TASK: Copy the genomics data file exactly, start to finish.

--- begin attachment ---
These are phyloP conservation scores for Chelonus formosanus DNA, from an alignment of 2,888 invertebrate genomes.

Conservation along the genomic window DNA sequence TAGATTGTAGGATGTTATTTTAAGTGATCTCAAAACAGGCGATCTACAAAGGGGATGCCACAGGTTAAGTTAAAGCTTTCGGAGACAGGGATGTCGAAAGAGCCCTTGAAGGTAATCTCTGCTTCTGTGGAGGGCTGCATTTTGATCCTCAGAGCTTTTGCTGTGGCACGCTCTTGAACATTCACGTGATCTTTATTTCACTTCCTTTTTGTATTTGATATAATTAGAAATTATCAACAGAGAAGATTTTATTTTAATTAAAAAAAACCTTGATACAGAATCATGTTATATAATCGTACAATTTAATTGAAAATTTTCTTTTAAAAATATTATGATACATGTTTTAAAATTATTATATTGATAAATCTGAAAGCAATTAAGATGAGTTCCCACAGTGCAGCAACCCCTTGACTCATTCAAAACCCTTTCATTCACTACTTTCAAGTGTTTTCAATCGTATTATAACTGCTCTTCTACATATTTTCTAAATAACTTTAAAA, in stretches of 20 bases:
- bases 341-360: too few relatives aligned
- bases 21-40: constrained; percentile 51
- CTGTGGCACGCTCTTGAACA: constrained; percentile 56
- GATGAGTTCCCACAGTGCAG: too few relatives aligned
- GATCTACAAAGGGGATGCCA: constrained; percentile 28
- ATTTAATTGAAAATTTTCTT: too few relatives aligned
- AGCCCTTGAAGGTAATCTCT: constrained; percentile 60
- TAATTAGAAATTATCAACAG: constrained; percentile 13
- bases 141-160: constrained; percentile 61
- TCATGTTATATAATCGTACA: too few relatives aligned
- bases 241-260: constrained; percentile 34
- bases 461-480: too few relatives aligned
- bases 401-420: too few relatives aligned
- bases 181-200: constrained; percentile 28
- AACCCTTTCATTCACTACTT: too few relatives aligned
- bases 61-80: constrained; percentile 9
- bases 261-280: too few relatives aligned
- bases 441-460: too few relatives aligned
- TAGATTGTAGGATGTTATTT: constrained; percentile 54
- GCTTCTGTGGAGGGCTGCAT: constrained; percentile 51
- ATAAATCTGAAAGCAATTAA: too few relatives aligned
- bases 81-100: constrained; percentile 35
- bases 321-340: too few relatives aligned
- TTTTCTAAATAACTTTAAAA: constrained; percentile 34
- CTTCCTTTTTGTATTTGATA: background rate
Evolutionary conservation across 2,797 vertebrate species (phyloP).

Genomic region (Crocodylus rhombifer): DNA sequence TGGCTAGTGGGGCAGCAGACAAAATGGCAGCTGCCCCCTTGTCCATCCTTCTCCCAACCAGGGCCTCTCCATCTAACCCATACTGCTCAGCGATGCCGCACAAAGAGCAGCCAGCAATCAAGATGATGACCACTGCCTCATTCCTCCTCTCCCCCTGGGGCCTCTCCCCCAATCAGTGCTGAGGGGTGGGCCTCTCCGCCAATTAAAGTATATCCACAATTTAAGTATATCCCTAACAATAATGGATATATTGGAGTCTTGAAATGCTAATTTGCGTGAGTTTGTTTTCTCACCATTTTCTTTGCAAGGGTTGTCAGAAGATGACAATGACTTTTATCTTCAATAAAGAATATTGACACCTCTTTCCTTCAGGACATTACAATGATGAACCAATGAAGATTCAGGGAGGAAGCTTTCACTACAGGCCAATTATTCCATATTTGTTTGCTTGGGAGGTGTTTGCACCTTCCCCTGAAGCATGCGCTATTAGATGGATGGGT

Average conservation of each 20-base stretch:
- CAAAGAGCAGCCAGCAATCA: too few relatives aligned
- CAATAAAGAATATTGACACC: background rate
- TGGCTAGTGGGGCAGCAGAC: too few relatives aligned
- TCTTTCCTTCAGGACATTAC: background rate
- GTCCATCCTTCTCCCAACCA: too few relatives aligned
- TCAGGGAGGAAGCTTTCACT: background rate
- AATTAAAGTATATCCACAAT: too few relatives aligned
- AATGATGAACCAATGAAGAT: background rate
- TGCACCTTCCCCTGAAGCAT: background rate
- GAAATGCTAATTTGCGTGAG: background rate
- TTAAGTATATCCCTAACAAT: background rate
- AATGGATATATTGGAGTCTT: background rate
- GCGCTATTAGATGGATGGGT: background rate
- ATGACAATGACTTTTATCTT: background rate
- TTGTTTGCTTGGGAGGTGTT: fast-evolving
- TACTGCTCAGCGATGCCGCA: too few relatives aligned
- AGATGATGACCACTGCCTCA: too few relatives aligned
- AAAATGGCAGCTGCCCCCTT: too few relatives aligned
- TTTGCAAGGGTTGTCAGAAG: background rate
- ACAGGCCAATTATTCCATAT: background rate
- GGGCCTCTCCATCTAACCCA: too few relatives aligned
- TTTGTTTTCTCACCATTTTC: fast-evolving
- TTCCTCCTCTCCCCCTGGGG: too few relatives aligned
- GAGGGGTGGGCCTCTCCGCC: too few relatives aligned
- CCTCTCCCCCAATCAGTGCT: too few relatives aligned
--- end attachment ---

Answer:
These are phyloP conservation scores for Chelonus formosanus DNA, from an alignment of 2,888 invertebrate genomes.

Conservation along the genomic window DNA sequence TAGATTGTAGGATGTTATTTTAAGTGATCTCAAAACAGGCGATCTACAAAGGGGATGCCACAGGTTAAGTTAAAGCTTTCGGAGACAGGGATGTCGAAAGAGCCCTTGAAGGTAATCTCTGCTTCTGTGGAGGGCTGCATTTTGATCCTCAGAGCTTTTGCTGTGGCACGCTCTTGAACATTCACGTGATCTTTATTTCACTTCCTTTTTGTATTTGATATAATTAGAAATTATCAACAGAGAAGATTTTATTTTAATTAAAAAAAACCTTGATACAGAATCATGTTATATAATCGTACAATTTAATTGAAAATTTTCTTTTAAAAATATTATGATACATGTTTTAAAATTATTATATTGATAAATCTGAAAGCAATTAAGATGAGTTCCCACAGTGCAGCAACCCCTTGACTCATTCAAAACCCTTTCATTCACTACTTTCAAGTGTTTTCAATCGTATTATAACTGCTCTTCTACATATTTTCTAAATAACTTTAAAA, in stretches of 20 bases:
- bases 341-360: too few relatives aligned
- bases 21-40: constrained; percentile 51
- CTGTGGCACGCTCTTGAACA: constrained; percentile 56
- GATGAGTTCCCACAGTGCAG: too few relatives aligned
- GATCTACAAAGGGGATGCCA: constrained; percentile 28
- ATTTAATTGAAAATTTTCTT: too few relatives aligned
- AGCCCTTGAAGGTAATCTCT: constrained; percentile 60
- TAATTAGAAATTATCAACAG: constrained; percentile 13
- bases 141-160: constrained; percentile 61
- TCATGTTATATAATCGTACA: too few relatives aligned
- bases 241-260: constrained; percentile 34
- bases 461-480: too few relatives aligned
- bases 401-420: too few relatives aligned
- bases 181-200: constrained; percentile 28
- AACCCTTTCATTCACTACTT: too few relatives aligned
- bases 61-80: constrained; percentile 9
- bases 261-280: too few relatives aligned
- bases 441-460: too few relatives aligned
- TAGATTGTAGGATGTTATTT: constrained; percentile 54
- GCTTCTGTGGAGGGCTGCAT: constrained; percentile 51
- ATAAATCTGAAAGCAATTAA: too few relatives aligned
- bases 81-100: constrained; percentile 35
- bases 321-340: too few relatives aligned
- TTTTCTAAATAACTTTAAAA: constrained; percentile 34
- CTTCCTTTTTGTATTTGATA: background rate
Evolutionary conservation across 2,797 vertebrate species (phyloP).

Genomic region (Crocodylus rhombifer): DNA sequence TGGCTAGTGGGGCAGCAGACAAAATGGCAGCTGCCCCCTTGTCCATCCTTCTCCCAACCAGGGCCTCTCCATCTAACCCATACTGCTCAGCGATGCCGCACAAAGAGCAGCCAGCAATCAAGATGATGACCACTGCCTCATTCCTCCTCTCCCCCTGGGGCCTCTCCCCCAATCAGTGCTGAGGGGTGGGCCTCTCCGCCAATTAAAGTATATCCACAATTTAAGTATATCCCTAACAATAATGGATATATTGGAGTCTTGAAATGCTAATTTGCGTGAGTTTGTTTTCTCACCATTTTCTTTGCAAGGGTTGTCAGAAGATGACAATGACTTTTATCTTCAATAAAGAATATTGACACCTCTTTCCTTCAGGACATTACAATGATGAACCAATGAAGATTCAGGGAGGAAGCTTTCACTACAGGCCAATTATTCCATATTTGTTTGCTTGGGAGGTGTTTGCACCTTCCCCTGAAGCATGCGCTATTAGATGGATGGGT

Average conservation of each 20-base stretch:
- CAAAGAGCAGCCAGCAATCA: too few relatives aligned
- CAATAAAGAATATTGACACC: background rate
- TGGCTAGTGGGGCAGCAGAC: too few relatives aligned
- TCTTTCCTTCAGGACATTAC: background rate
- GTCCATCCTTCTCCCAACCA: too few relatives aligned
- TCAGGGAGGAAGCTTTCACT: background rate
- AATTAAAGTATATCCACAAT: too few relatives aligned
- AATGATGAACCAATGAAGAT: background rate
- TGCACCTTCCCCTGAAGCAT: background rate
- GAAATGCTAATTTGCGTGAG: background rate
- TTAAGTATATCCCTAACAAT: background rate
- AATGGATATATTGGAGTCTT: background rate
- GCGCTATTAGATGGATGGGT: background rate
- ATGACAATGACTTTTATCTT: background rate
- TTGTTTGCTTGGGAGGTGTT: fast-evolving
- TACTGCTCAGCGATGCCGCA: too few relatives aligned
- AGATGATGACCACTGCCTCA: too few relatives aligned
- AAAATGGCAGCTGCCCCCTT: too few relatives aligned
- TTTGCAAGGGTTGTCAGAAG: background rate
- ACAGGCCAATTATTCCATAT: background rate
- GGGCCTCTCCATCTAACCCA: too few relatives aligned
- TTTGTTTTCTCACCATTTTC: fast-evolving
- TTCCTCCTCTCCCCCTGGGG: too few relatives aligned
- GAGGGGTGGGCCTCTCCGCC: too few relatives aligned
- CCTCTCCCCCAATCAGTGCT: too few relatives aligned